Update: Looks like we also so a Lamborghini Gallardo as well. And I got a couple pictures.

Web 2.0 Expo

Thursday, April 12th, 2007

I’m going to San Francisco tomorrow! I’ve never really been West, so I’m excited. I’ll be attending the Web 2.0 Expo with David and Jennifer for work. I’ll be there for ten days: Friday till the following Sunday. Expect reports and pictures!

Oh wait, I just committed myself to update…


Thursday, January 25th, 2007

I just watched the first part of Douglas Crockford’s presentation “The JavaScript Programming Language,” available over at the Yahoo! User Interface blog. I’ve done a bit of JavaScript programming, but I’ve already learned a couple things I didn’t know before.

Doug recommends O’Reilly’s Javascript: The Definitive Guide with the praise, “I can say without fear that it is the least bad of a very large class of very, very bad books.” I’ll keep that in mind if I’m ever shopping for a JavaScript book.

The equals (==) and not-equals (!=) operators don’t behave as I expect them to. They do type coercion. So, 42 == 42 is true, as I expect, but "42" == 42 is also true, because JavaScript makes them the same type first. I think I’m going to start using === and !== instead, which behave as I expect ("42" === 42 is false, while 42 === 42 is true).

If you’ve ever user a language with C style syntax, you’ve probably used logical-and (&&) and logical-or (||). You can still do that in JavaScript, but the way it’s done is interesting. For A && B, if both A and B evaluate to true, then A && B evaluates to true. Here’s how JavaScript does that: If A is true, A && B evaluates to B. If A is false, A && B evaluates to A. It’s short circuit logic. If A is false, B isn’t even evaluated. You can think of && as the guard operator. A && B is then read: A guards B. With the guard operator,

if (A) {
  result = B;
} else {
  result = A;

can be written as, result = A && B.

The logical-or operator (||) is similar. As usual, A || B evaluates to true if either A or B is true, or if both of them are true. The way it’s calculated in JavaScript, A || B evaluates to A if A evaluates to true and B if A evaluates to false. So || can be thought of as the default operator. It defaults to A, but falls back to B if A is false. So,

if (A) {
  result = A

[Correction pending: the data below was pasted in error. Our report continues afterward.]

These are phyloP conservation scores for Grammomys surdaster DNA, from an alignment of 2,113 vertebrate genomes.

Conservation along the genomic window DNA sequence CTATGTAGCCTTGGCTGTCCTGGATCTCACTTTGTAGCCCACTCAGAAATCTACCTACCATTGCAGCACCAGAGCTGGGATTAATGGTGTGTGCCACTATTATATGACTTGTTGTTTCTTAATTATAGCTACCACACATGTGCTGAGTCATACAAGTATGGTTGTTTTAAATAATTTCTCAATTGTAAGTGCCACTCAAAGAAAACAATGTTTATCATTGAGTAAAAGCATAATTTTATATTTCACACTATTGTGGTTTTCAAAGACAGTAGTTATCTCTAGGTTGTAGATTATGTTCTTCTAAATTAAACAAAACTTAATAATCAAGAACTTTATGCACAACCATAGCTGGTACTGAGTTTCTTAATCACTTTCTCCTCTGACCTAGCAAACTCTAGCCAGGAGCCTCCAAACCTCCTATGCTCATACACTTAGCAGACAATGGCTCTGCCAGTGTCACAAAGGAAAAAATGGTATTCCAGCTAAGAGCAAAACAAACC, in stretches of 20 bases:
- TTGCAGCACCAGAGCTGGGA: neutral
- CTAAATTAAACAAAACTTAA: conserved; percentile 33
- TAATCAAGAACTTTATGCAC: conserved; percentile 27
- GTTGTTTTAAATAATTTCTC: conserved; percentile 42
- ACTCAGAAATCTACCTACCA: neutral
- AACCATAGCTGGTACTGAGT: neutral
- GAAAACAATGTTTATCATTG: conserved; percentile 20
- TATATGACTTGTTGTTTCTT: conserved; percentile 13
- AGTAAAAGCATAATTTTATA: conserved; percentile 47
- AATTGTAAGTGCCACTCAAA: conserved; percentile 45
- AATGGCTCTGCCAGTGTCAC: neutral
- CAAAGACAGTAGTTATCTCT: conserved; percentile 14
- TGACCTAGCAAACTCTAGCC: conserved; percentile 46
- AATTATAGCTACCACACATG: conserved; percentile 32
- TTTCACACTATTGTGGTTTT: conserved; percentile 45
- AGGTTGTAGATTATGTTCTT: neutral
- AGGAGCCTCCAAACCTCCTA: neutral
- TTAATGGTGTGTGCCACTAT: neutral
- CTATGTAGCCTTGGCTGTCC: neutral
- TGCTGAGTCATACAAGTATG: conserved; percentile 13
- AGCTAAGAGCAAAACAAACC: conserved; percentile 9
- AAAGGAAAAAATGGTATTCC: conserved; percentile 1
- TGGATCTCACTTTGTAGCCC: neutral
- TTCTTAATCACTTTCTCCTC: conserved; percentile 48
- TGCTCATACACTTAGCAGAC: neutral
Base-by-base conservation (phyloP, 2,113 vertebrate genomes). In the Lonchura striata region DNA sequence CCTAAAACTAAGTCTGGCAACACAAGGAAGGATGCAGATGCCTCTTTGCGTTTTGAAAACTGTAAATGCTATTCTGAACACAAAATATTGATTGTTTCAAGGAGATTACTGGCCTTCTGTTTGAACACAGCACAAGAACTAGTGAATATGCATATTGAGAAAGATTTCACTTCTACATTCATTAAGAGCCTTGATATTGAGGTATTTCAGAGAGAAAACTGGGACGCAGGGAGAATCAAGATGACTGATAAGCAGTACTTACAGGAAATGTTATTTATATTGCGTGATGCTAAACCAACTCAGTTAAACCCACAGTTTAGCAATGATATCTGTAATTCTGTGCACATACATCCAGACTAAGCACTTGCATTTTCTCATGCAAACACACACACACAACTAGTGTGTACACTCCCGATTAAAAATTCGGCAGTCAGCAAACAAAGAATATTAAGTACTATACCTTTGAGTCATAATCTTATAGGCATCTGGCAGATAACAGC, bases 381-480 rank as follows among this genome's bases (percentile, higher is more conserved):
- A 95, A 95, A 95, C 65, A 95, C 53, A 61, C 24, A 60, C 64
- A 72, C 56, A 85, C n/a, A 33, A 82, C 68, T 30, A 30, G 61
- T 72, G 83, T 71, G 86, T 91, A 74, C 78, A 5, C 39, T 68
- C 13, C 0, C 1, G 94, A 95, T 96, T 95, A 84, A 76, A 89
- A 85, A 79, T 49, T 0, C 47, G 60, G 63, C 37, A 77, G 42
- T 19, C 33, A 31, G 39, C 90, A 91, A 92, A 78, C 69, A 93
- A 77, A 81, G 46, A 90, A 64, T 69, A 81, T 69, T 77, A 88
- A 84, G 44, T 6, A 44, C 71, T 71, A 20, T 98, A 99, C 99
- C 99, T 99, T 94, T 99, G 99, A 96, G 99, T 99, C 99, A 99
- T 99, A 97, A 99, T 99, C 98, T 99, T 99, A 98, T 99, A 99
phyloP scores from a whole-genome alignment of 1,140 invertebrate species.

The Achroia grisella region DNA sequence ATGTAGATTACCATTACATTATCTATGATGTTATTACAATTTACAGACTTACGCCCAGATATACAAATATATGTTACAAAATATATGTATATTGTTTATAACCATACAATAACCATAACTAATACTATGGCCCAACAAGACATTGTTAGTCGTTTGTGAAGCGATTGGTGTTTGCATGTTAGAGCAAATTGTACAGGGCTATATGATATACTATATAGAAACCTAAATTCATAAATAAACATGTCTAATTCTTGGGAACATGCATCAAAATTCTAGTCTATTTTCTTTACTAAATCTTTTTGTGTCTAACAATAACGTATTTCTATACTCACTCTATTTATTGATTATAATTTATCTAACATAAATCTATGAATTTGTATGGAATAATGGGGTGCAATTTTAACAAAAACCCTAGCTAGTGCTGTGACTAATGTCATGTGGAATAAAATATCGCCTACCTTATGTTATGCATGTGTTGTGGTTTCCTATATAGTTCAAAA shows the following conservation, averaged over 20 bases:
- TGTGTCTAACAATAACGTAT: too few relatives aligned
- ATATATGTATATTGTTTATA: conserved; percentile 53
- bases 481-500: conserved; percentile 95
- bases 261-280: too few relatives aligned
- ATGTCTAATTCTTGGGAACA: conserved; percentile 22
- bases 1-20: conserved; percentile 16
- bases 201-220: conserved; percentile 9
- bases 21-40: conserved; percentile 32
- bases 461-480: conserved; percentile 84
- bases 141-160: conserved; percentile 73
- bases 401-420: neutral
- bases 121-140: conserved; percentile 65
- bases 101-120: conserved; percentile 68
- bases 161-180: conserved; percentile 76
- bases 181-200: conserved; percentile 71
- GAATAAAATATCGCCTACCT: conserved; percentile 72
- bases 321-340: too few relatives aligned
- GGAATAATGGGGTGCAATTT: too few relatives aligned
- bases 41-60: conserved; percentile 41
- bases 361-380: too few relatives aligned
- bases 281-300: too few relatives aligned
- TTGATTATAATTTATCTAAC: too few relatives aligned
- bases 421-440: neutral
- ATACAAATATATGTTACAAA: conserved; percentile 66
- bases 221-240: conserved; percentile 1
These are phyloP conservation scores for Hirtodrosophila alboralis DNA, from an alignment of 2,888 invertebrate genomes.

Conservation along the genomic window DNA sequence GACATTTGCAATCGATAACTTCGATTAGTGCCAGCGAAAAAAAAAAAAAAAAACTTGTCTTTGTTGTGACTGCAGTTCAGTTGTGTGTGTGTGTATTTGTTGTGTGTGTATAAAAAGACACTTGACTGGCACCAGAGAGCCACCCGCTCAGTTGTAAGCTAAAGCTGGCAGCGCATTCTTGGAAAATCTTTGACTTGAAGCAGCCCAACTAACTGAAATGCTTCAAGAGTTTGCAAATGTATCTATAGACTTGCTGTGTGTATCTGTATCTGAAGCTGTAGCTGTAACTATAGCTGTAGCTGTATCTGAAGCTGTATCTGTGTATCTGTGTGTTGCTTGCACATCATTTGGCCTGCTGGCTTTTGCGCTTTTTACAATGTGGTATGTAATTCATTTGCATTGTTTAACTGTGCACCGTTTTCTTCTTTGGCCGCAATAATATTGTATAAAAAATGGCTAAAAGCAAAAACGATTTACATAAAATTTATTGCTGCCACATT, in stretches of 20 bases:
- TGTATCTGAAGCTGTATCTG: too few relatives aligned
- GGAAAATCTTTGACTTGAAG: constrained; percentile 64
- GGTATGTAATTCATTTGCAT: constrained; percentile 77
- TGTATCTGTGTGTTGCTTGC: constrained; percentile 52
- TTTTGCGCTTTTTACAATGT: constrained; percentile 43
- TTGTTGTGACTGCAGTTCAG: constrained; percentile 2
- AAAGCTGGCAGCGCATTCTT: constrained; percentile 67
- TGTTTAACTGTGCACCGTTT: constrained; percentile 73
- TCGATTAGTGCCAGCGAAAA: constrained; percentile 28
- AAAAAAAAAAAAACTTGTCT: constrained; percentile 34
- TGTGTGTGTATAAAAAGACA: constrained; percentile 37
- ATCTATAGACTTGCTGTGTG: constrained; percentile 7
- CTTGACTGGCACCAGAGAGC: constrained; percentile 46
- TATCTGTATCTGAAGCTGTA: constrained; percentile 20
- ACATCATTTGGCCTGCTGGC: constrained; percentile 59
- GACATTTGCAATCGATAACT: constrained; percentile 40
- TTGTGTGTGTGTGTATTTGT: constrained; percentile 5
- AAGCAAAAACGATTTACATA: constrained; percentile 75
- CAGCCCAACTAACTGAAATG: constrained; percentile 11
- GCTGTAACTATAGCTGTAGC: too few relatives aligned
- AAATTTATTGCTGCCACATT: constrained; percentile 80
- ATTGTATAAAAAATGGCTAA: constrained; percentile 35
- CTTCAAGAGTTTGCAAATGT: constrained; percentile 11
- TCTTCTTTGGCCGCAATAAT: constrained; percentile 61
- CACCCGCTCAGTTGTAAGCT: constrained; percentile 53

} else {
  result = B

can be written as: result = A || B.

And this is just funny: the typeof() function will give me the type of an object (i.e. typeof(42) is “number”). Using typeof(), we can see what type NaN (Not a Number) is. typeof(NaN) –> “number”. Not a number…is a number.

As a side note, Python treats and and or this way as well.

And moving into the very arcane, you can use this to simulate the C-style ternary operator in Python. In C/C++/Java/JavaScript: result = test?A:B. In Python: result = test and A or B.


Friday, January 12th, 2007

This is exciting. I just set up an OpenID identity with MyOpenID and set up to delegate. As soon as I can find a suitable Wordpress plugin and the time to install it, I’ll set it up here.

Simon Willison has a very nice screencast about OpenID.

Now I just need to find a place to use my fancy new OpenID…

reviewbuffer tag

Monday, December 4th, 2006

It seems I’m always bumping into potentially interested websites which I don’t have time to look over because I’m busy working on something else. Till recently, I’ve been keeping these sites open in a trusty firefox tab. This works pretty well, except that 1) over time, I end up with 30 tabs open, and 2) they’re sitting right there every time I’m looking at firefox saying “look at me! Look at me!” which is distracting. So, I’ve started tagging them reviewbuffer till I have the time to review them and see what, if any, tags I should use.

Another thing I’ve been thinking about doing is starting a linklog. Like I said, I’ve been using a lot more in recent weeks. A lot of of the stuff I tag is is for personal or work use, but sometimes I just run in cool stuff. The plan is to tag all of that cool stuff linklog.